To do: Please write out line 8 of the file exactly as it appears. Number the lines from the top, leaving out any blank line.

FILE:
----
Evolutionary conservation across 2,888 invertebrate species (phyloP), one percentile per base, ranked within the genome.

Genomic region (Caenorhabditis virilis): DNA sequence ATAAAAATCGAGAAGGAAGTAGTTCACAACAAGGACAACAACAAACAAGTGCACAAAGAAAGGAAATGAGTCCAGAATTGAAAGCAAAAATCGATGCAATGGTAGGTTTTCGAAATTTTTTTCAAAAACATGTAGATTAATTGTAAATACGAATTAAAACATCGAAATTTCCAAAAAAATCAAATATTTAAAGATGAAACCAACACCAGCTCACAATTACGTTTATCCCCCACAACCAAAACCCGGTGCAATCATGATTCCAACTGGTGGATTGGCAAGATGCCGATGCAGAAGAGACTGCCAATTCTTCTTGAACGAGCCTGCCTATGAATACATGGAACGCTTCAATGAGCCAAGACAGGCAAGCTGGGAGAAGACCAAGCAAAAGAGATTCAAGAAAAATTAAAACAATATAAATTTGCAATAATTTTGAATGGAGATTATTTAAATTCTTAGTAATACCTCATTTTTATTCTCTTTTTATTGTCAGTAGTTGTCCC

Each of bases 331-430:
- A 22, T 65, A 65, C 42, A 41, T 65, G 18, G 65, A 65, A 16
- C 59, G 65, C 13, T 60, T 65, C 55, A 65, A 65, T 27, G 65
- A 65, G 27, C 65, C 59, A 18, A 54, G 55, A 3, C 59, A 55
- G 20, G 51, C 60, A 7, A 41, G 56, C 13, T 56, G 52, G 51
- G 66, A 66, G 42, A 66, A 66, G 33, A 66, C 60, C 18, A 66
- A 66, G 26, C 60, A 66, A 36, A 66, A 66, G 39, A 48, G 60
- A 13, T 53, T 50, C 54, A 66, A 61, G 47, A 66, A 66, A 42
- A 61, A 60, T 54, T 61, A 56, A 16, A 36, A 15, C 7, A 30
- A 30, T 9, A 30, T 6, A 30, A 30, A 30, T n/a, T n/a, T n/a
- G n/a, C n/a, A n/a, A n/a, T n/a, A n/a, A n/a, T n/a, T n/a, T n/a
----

- G 66, A 66, G 42, A 66, A 66, G 33, A 66, C 60, C 18, A 66